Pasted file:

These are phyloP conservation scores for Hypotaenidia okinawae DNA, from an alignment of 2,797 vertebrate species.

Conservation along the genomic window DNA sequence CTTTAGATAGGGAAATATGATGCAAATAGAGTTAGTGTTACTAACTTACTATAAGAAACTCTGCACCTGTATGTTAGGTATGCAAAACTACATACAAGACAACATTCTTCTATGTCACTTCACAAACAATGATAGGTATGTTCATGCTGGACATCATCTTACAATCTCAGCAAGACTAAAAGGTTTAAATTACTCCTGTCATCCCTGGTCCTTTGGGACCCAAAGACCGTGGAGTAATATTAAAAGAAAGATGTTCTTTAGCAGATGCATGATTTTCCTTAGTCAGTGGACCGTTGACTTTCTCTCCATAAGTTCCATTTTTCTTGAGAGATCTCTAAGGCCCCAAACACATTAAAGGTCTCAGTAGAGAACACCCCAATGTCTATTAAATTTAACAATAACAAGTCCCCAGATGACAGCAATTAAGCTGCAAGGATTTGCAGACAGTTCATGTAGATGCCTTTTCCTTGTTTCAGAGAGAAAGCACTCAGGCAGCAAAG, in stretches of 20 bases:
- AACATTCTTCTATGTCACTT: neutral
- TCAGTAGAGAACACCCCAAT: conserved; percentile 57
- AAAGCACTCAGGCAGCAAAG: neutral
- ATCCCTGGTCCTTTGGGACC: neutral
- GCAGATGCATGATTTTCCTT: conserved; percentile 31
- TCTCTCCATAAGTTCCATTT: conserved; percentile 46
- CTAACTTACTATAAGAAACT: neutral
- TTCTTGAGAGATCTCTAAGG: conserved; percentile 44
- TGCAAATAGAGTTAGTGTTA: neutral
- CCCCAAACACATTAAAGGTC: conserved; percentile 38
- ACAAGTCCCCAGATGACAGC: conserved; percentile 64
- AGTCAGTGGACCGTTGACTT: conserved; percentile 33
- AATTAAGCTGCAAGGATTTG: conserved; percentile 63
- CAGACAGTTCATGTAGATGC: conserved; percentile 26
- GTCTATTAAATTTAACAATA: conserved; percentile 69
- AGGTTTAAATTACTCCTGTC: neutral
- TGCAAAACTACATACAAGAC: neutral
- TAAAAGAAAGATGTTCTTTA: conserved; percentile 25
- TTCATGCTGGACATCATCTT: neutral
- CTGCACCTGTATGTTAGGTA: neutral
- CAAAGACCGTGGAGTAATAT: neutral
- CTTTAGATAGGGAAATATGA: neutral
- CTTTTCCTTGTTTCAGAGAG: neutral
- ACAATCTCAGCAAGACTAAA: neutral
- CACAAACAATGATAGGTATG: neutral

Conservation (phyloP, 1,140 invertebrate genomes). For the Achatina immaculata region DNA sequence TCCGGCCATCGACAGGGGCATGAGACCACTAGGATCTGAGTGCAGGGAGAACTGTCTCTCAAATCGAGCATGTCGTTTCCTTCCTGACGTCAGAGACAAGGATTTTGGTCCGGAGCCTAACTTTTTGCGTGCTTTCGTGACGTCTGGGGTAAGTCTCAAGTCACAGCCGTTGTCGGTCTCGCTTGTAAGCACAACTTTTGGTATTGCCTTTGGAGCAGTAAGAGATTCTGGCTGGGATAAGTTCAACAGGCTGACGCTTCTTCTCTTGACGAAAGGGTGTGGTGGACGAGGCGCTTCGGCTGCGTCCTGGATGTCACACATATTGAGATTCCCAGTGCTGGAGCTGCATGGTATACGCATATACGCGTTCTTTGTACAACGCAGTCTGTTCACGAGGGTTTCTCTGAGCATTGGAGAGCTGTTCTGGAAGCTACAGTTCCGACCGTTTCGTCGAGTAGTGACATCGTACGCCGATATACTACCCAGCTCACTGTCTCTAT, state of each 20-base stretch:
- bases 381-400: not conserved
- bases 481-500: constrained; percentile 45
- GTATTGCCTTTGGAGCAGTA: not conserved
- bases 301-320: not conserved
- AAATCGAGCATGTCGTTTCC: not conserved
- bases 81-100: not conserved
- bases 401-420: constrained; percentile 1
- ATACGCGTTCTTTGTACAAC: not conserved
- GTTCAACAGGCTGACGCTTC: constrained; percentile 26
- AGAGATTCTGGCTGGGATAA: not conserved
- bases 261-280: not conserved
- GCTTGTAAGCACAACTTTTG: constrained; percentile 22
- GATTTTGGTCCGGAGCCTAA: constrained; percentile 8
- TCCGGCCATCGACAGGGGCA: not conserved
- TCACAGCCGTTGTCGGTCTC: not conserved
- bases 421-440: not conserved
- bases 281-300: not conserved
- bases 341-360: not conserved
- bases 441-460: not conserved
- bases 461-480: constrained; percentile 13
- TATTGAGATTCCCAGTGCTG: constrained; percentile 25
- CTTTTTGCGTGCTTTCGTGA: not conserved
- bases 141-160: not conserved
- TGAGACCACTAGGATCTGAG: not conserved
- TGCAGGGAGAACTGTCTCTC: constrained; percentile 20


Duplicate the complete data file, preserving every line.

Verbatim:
These are phyloP conservation scores for Hypotaenidia okinawae DNA, from an alignment of 2,797 vertebrate species.

Conservation along the genomic window DNA sequence CTTTAGATAGGGAAATATGATGCAAATAGAGTTAGTGTTACTAACTTACTATAAGAAACTCTGCACCTGTATGTTAGGTATGCAAAACTACATACAAGACAACATTCTTCTATGTCACTTCACAAACAATGATAGGTATGTTCATGCTGGACATCATCTTACAATCTCAGCAAGACTAAAAGGTTTAAATTACTCCTGTCATCCCTGGTCCTTTGGGACCCAAAGACCGTGGAGTAATATTAAAAGAAAGATGTTCTTTAGCAGATGCATGATTTTCCTTAGTCAGTGGACCGTTGACTTTCTCTCCATAAGTTCCATTTTTCTTGAGAGATCTCTAAGGCCCCAAACACATTAAAGGTCTCAGTAGAGAACACCCCAATGTCTATTAAATTTAACAATAACAAGTCCCCAGATGACAGCAATTAAGCTGCAAGGATTTGCAGACAGTTCATGTAGATGCCTTTTCCTTGTTTCAGAGAGAAAGCACTCAGGCAGCAAAG, in stretches of 20 bases:
- AACATTCTTCTATGTCACTT: neutral
- TCAGTAGAGAACACCCCAAT: conserved; percentile 57
- AAAGCACTCAGGCAGCAAAG: neutral
- ATCCCTGGTCCTTTGGGACC: neutral
- GCAGATGCATGATTTTCCTT: conserved; percentile 31
- TCTCTCCATAAGTTCCATTT: conserved; percentile 46
- CTAACTTACTATAAGAAACT: neutral
- TTCTTGAGAGATCTCTAAGG: conserved; percentile 44
- TGCAAATAGAGTTAGTGTTA: neutral
- CCCCAAACACATTAAAGGTC: conserved; percentile 38
- ACAAGTCCCCAGATGACAGC: conserved; percentile 64
- AGTCAGTGGACCGTTGACTT: conserved; percentile 33
- AATTAAGCTGCAAGGATTTG: conserved; percentile 63
- CAGACAGTTCATGTAGATGC: conserved; percentile 26
- GTCTATTAAATTTAACAATA: conserved; percentile 69
- AGGTTTAAATTACTCCTGTC: neutral
- TGCAAAACTACATACAAGAC: neutral
- TAAAAGAAAGATGTTCTTTA: conserved; percentile 25
- TTCATGCTGGACATCATCTT: neutral
- CTGCACCTGTATGTTAGGTA: neutral
- CAAAGACCGTGGAGTAATAT: neutral
- CTTTAGATAGGGAAATATGA: neutral
- CTTTTCCTTGTTTCAGAGAG: neutral
- ACAATCTCAGCAAGACTAAA: neutral
- CACAAACAATGATAGGTATG: neutral

Conservation (phyloP, 1,140 invertebrate genomes). For the Achatina immaculata region DNA sequence TCCGGCCATCGACAGGGGCATGAGACCACTAGGATCTGAGTGCAGGGAGAACTGTCTCTCAAATCGAGCATGTCGTTTCCTTCCTGACGTCAGAGACAAGGATTTTGGTCCGGAGCCTAACTTTTTGCGTGCTTTCGTGACGTCTGGGGTAAGTCTCAAGTCACAGCCGTTGTCGGTCTCGCTTGTAAGCACAACTTTTGGTATTGCCTTTGGAGCAGTAAGAGATTCTGGCTGGGATAAGTTCAACAGGCTGACGCTTCTTCTCTTGACGAAAGGGTGTGGTGGACGAGGCGCTTCGGCTGCGTCCTGGATGTCACACATATTGAGATTCCCAGTGCTGGAGCTGCATGGTATACGCATATACGCGTTCTTTGTACAACGCAGTCTGTTCACGAGGGTTTCTCTGAGCATTGGAGAGCTGTTCTGGAAGCTACAGTTCCGACCGTTTCGTCGAGTAGTGACATCGTACGCCGATATACTACCCAGCTCACTGTCTCTAT, state of each 20-base stretch:
- bases 381-400: not conserved
- bases 481-500: constrained; percentile 45
- GTATTGCCTTTGGAGCAGTA: not conserved
- bases 301-320: not conserved
- AAATCGAGCATGTCGTTTCC: not conserved
- bases 81-100: not conserved
- bases 401-420: constrained; percentile 1
- ATACGCGTTCTTTGTACAAC: not conserved
- GTTCAACAGGCTGACGCTTC: constrained; percentile 26
- AGAGATTCTGGCTGGGATAA: not conserved
- bases 261-280: not conserved
- GCTTGTAAGCACAACTTTTG: constrained; percentile 22
- GATTTTGGTCCGGAGCCTAA: constrained; percentile 8
- TCCGGCCATCGACAGGGGCA: not conserved
- TCACAGCCGTTGTCGGTCTC: not conserved
- bases 421-440: not conserved
- bases 281-300: not conserved
- bases 341-360: not conserved
- bases 441-460: not conserved
- bases 461-480: constrained; percentile 13
- TATTGAGATTCCCAGTGCTG: constrained; percentile 25
- CTTTTTGCGTGCTTTCGTGA: not conserved
- bases 141-160: not conserved
- TGAGACCACTAGGATCTGAG: not conserved
- TGCAGGGAGAACTGTCTCTC: constrained; percentile 20